A word that has somehow come to determine if we get fat or not. It’s crazy, all that word actually means is the amount of energy it takes to heat one gram of water 1 °C, but sometimes it seems like that word completely controls our lives.
We want to know how many are in almost every substance we eat, how many we burn doing our workout, and how many to eat to lose or gain weight.
While it sometimes seems that society has taken the focus on calories a little bit too far, the science behind calories and calorie tracking is sound. If you are looking to improve your health and fitness in any way, whether it be losing weight, putting on muscle, or just losing a couple of inches around the waist, it makes sense to know how many calories are in the foods we eat, as well as how many calories we are burning doing various forms of exercise.
In this case, we’re going to focus on weight lifting, and the amount of calories we burn before, during, and after lifting weights.
So how many calories do we burn while lifting weights anyway? It’s complicated, but we’re going to dive into every part of this question. Just like everything else in health and fitness, it depends on a variety of factors, including age, gender, and fitness level, but there are a few specific things we can look at to get a good idea of how many calories the average person will burn while lifting weights.
How Many Calories Do You Burn Lifting Weights?
While the exact number of calories burned during your workout will vary from person to person, fitness professionals will often use METs (metabolic equivalents) to describe the intensity of an exercise, and give us an estimate of how many calories we burn on average from different activities.
METs are used to describe everything from resting, which would be 1 MET, all the way to sprinting, which is around 11 METs. Over the course of an hour, my buddy average Joe, who weights 150 lbs, would be expected to burn around 68 calories, and around 750 if they were somehow able to sprint for an hour (after which poor Joe would probably collapse and die).
When we talk about weight lifting, we need to talk about a range as well, as you can lift at a moderate intensity or have an all-out beast mode intense workout.
Moderate intensity would feel like the weights are relatively easy to lift and you can carry on a halting conversation, but your heart rate is rapidly rising and you break into a heavy sweat. For me, every time I have to carry all my heavy groceries in one trip (because who wants to take two?) up three flights of stairs, that would probably qualify as moderate intensity.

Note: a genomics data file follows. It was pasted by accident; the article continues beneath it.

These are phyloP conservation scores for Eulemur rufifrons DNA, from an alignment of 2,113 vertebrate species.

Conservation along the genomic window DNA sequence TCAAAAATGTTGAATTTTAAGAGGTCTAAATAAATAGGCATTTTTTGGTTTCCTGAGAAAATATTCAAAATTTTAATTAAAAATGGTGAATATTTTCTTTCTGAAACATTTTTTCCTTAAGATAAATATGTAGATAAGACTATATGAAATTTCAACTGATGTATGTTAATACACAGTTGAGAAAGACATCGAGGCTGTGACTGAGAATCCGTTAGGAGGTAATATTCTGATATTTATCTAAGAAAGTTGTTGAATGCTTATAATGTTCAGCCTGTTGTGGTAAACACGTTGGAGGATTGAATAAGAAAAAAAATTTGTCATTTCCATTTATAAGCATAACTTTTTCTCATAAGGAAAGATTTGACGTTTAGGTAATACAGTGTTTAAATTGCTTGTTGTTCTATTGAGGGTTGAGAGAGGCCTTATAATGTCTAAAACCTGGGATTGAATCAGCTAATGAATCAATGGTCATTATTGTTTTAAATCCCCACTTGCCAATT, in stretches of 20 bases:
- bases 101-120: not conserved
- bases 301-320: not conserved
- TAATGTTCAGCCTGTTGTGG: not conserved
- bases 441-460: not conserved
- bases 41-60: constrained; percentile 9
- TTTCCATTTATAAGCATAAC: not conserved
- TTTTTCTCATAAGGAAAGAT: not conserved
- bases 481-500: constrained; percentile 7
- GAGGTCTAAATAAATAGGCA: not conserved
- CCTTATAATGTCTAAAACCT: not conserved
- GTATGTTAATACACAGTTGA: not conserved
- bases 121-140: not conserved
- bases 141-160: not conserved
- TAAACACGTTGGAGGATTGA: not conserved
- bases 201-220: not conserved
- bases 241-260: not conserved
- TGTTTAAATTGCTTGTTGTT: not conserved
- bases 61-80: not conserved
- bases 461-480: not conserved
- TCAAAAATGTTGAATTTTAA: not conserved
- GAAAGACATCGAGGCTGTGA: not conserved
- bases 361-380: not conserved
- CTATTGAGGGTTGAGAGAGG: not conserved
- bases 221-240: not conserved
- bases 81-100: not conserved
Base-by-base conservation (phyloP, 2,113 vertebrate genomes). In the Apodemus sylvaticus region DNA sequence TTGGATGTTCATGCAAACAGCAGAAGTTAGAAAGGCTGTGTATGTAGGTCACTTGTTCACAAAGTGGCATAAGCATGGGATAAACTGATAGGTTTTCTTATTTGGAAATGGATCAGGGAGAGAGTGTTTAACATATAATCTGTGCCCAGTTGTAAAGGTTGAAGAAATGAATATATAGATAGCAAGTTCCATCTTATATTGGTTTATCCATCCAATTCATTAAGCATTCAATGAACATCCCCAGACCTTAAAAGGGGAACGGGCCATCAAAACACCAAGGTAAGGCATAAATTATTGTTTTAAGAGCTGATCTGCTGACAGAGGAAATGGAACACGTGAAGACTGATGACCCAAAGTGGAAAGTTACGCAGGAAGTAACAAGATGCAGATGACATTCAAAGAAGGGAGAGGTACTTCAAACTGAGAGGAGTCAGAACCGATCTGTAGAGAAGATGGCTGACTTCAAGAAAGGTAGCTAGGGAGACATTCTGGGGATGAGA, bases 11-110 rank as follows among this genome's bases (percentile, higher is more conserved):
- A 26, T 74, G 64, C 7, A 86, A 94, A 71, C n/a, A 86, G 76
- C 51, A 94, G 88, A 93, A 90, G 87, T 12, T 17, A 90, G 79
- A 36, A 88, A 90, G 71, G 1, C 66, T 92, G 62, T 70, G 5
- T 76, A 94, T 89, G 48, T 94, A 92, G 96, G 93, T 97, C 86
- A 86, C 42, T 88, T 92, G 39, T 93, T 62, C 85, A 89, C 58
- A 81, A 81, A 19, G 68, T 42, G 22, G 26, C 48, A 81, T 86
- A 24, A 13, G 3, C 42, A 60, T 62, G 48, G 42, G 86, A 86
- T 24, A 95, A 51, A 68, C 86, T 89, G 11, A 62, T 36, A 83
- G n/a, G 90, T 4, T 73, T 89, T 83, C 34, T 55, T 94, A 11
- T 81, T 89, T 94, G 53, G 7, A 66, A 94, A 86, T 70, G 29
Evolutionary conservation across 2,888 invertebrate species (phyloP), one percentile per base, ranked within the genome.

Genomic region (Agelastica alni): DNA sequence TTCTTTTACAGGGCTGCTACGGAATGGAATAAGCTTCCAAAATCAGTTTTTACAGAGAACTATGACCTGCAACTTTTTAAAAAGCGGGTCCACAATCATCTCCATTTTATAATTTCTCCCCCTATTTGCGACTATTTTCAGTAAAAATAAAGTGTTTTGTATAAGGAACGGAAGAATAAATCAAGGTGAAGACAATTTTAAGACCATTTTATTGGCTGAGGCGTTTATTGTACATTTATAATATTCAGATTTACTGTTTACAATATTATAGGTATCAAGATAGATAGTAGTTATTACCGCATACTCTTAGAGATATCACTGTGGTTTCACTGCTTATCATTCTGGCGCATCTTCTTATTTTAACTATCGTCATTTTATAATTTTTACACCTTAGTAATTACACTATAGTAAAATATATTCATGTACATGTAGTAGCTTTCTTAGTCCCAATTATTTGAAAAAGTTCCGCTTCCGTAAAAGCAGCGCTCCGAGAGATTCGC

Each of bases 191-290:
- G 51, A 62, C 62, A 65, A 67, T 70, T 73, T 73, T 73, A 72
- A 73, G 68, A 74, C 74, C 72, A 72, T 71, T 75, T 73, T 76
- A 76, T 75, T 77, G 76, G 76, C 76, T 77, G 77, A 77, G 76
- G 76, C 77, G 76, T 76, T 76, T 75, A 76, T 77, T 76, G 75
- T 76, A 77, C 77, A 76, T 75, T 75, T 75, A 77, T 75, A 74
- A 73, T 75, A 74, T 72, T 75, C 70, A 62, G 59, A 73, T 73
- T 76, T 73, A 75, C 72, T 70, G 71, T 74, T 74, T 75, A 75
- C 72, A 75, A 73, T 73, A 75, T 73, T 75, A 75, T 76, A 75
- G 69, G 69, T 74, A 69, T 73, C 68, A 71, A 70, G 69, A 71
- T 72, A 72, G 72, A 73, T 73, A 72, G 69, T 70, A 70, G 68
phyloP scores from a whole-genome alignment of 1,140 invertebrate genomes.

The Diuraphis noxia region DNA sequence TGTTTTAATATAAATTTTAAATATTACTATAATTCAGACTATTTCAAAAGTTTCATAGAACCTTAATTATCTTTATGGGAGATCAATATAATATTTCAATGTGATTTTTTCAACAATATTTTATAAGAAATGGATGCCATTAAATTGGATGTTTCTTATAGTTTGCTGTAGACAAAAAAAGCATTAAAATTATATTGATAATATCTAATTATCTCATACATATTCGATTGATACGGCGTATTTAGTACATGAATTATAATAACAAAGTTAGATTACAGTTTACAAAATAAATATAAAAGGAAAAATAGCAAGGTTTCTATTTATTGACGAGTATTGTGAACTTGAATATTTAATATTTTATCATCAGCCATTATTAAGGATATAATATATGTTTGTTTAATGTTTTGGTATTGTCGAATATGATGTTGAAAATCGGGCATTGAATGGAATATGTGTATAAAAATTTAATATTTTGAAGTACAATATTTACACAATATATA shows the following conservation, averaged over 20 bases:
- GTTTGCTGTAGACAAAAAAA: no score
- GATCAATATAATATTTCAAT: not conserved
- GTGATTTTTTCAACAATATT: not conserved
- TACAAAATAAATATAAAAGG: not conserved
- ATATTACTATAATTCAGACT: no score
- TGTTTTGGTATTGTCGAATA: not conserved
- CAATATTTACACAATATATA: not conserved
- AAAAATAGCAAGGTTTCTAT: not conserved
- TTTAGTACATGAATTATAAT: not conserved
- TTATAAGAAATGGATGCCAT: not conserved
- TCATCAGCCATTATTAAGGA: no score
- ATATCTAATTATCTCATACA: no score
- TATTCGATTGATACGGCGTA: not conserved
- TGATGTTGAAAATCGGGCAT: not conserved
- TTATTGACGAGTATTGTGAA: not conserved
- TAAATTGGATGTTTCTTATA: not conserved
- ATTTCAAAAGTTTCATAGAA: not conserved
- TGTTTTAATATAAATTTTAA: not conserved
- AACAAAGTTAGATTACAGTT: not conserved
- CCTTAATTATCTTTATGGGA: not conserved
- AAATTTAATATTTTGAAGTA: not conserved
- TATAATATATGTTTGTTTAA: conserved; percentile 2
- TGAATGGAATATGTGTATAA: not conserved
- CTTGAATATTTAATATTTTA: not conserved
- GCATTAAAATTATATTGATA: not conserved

Vigorous intensity is where you are lifting HEAVY, you feel yourself straining to lift the weight, you can’t carry on a conversation, and your heart rate is drastically elevated above resting.
For Joe, my 150 lb friend, if he was lifting at a moderate intensity for an hour (about 3.8 METs) the people at Cornell have put together a calculator that calculates roughly how many calories Joe would burn, which in this case would be around 260 calories.
If Joe was to do vigorous weight lifting instead (around 6 METs), that would probably put him close to a whopping 410 calories burned.
Obviously there will be some variation here, but this gives us a pretty good benchmark for how many calories the average person will burn while weightlifting. To customize it a little bit more to your weight and your activity level, you can check out the online calculator here.
Compound Movements Burn More Calories
So now we know roughly how to calculate how many calories you will burn during your workout but are all weight-lifting sessions created equal?
As we discussed in the first section, lifting at a higher-intensity will burn more calories both during and after a workout. That doesn’t mean that there isn’t a significant benefit to lifting weights at a moderate intensity, in fact if you are a beginner or just getting back into lifting you should definitely start at a moderate intensity to avoid injury and help your body to adapt to your new training routine. However, lifting with higher resistance levels will tend to burn more calories and fat both during and after your workout.
In addition to this, if you can incorporate compound movements into your lifting routine, these will tend to burn more calories than if you were to isolate a single muscle group.
Compound movements are movements that use more than one muscle group to perform the lift. Every time you activate a muscle, your brain is sending a signal to different motor neurons within your muscles telling certain muscle fibers to contract or relax.
Your body and nervous system have to coordinate the movement and recruit the muscles between different parts of your body, which can be very exhausting. Think of the difference in effort between getting one person to march in place or direct a whole marching band, or babysitting one kid versus being in charge of a daycare.
The heavier you lift, the more motor neurons are recruited and the more muscle fibers contract, and if you can get different muscle groups involved then it gets even more fibers involved and uses more energy.
Examples of compound lifts include squats, overhead press, deadlifts, pull-ups, and bench-press, all of which utilize multiple muscle groups workout together.
Examples of non-compound lifts would be bicep curls and tricep kickbacks. Non-compound lifts still have their place in a weight-lifting routine, but because they generally focus on one specific muscle or group of muscles they tend to burn fewer calories than exercises that recruit multiple muscle groups.